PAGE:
HM Revenue and Customs (HMRC) has stepped in to clarify the position of a company car’s CO2 emissions after engines have been remapped.
Fleets are becoming open to engine remapping to improve fuel economy, particularly for vans.
But at Fleet News Congress, Shaun Rowley, senior product marketing manager at BT Fleet, suggested that as well as an improvement in fuel economy, there could be a case for a remapped car gaining a new type approval to benefit from a lower CO2 rating.
Rowley told delegates: “Right at the very beginning of this process I had a senior manager within the business who had his car engine remapped and made savings on fuel, but also recognised that the CO2 reduction could bring him down a benefit-in-kind tax bracket.
“The answer we got from Government was ‘you can do it, but you will have to put the vehicle through type approval’.
“As soon as we discovered that, we told our drivers they could have the fuel saving , but we’re not offering that sort of incentive.”
He added: “We don’t force it on business-need drivers – they get better performance – so the people that have it enjoy it, but we charge the driver for that. They’re all doing well out of the fuel saving.”
The BT van fleet had its engines remapped in 2012 to gain fuel economy benefits of up to 15%.
Remapping can also be carried out on cars, although private car owners often choose to remap to boost performance.
Paul Busby, chief executive of Viezu, the company that remapped the BT vans, said there was little appetite for using it to improve fuel economy or rev-limit cars.
He said: “We map hundreds of cars, but not many company cars. The same technology is available for cars – we can make huge savings on car fuel economy – but mention rev-, speed- and throttle-limiting on cars and everyone gets twitchy.
“It seems the company car is still seen by many as a perk and to restrain it in any way is highly political; it seems almost a breach of our human rights as an employee and company car driver – but it’s ok for the guys in the vans.
“In short, with the changes we make and the depths of the maps or reduced functions (no speed, throttle or rev limiting), the savings we can offer drop from a very realistic 10-12% fuel saving on a van to one of around 6% in cars. Importantly, the results are more dependent on driving sensibly.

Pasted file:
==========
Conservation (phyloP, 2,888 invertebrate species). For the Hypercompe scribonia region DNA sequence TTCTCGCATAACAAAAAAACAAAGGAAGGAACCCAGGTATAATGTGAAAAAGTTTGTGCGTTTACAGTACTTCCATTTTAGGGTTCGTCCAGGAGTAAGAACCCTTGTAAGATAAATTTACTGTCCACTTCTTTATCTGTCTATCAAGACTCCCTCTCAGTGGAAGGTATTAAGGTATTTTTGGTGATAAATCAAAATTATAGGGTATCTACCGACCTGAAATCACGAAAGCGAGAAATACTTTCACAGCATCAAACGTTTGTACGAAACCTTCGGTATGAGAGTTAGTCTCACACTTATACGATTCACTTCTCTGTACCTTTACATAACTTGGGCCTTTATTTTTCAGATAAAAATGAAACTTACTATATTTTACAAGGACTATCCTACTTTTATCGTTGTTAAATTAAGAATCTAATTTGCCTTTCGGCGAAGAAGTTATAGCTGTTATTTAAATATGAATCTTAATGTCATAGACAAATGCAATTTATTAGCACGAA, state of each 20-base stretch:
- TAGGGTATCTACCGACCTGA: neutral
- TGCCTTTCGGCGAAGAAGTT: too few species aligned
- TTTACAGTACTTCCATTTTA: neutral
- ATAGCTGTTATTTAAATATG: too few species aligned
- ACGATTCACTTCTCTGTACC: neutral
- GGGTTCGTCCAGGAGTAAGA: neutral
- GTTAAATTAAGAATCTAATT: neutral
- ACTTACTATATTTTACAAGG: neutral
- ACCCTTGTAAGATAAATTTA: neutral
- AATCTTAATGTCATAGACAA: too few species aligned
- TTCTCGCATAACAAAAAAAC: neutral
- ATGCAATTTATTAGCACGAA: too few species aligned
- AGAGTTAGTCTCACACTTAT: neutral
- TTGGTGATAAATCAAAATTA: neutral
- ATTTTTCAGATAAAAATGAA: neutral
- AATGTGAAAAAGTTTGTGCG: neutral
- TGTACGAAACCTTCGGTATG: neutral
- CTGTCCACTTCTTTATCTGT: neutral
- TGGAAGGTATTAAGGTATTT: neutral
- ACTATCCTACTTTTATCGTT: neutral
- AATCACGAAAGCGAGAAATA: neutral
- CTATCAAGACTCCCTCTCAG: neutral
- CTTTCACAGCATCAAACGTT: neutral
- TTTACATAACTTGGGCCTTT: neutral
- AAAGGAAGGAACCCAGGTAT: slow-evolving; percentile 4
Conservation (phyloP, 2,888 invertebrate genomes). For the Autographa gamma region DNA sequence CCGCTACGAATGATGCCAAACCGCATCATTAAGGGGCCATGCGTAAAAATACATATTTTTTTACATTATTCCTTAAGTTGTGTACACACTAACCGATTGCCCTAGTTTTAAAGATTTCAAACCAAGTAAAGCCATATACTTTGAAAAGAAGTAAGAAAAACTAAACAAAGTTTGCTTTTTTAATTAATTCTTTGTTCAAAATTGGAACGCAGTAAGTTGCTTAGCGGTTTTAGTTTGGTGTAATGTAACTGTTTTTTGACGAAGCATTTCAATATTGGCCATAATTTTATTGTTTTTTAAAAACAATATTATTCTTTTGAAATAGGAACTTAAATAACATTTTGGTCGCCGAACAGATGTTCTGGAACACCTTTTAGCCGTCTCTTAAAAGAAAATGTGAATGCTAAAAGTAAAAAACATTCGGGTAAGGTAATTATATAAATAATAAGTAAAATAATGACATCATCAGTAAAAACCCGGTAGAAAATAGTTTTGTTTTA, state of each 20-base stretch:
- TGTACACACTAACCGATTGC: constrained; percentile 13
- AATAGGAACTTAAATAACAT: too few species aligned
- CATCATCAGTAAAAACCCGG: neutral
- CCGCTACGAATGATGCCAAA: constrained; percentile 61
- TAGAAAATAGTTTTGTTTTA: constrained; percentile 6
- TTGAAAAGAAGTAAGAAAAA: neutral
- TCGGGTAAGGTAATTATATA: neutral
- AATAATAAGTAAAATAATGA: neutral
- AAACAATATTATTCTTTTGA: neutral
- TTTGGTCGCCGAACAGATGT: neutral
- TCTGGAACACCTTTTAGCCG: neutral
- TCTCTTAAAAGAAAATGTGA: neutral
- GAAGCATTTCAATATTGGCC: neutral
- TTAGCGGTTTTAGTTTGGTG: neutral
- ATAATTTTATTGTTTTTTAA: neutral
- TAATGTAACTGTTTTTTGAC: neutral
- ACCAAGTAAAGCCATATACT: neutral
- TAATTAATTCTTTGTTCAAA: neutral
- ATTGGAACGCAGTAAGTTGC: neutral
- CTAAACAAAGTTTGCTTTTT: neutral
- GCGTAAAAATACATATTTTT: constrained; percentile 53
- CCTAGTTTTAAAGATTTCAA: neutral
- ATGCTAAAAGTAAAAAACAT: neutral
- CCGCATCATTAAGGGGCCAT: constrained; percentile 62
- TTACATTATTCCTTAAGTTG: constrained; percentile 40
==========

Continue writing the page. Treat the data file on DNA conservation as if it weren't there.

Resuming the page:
“We are starting to see some interest in this from companies, but it’s simply not such a compelling case. That said, many retail customers who are, of course, in charge of their own fuel bill and drive with this in mind, tell us 15% fuel savings are being seen after tuning. You just need to know how, and need to want to drive for best results.”
While fleets could benefit from improved fuel economy in cars, although it could have a higher break-even mileage than the maps for vans, HMRC has ruled out any change to BIK tax bands as a result of engine modification.
An HMRC spokesman told Fleet News: “Once the Department for Transport has certified the CO2 emissions figure, this cannot be changed by modification of the car.
“Section 136 of the Income Tax (Pensions and Earnings) Act 2003 dictates that it is the figure given on the UK approval certificate which is used for the purpose of the car benefit calculation. As this can’t be altered, the calculation will always rely on the official emissions figure.
“Any post-registration remapping by a third party may (or may not) have fuel economy benefits but will not result in a changed rate of benefit-in-kind taxation.”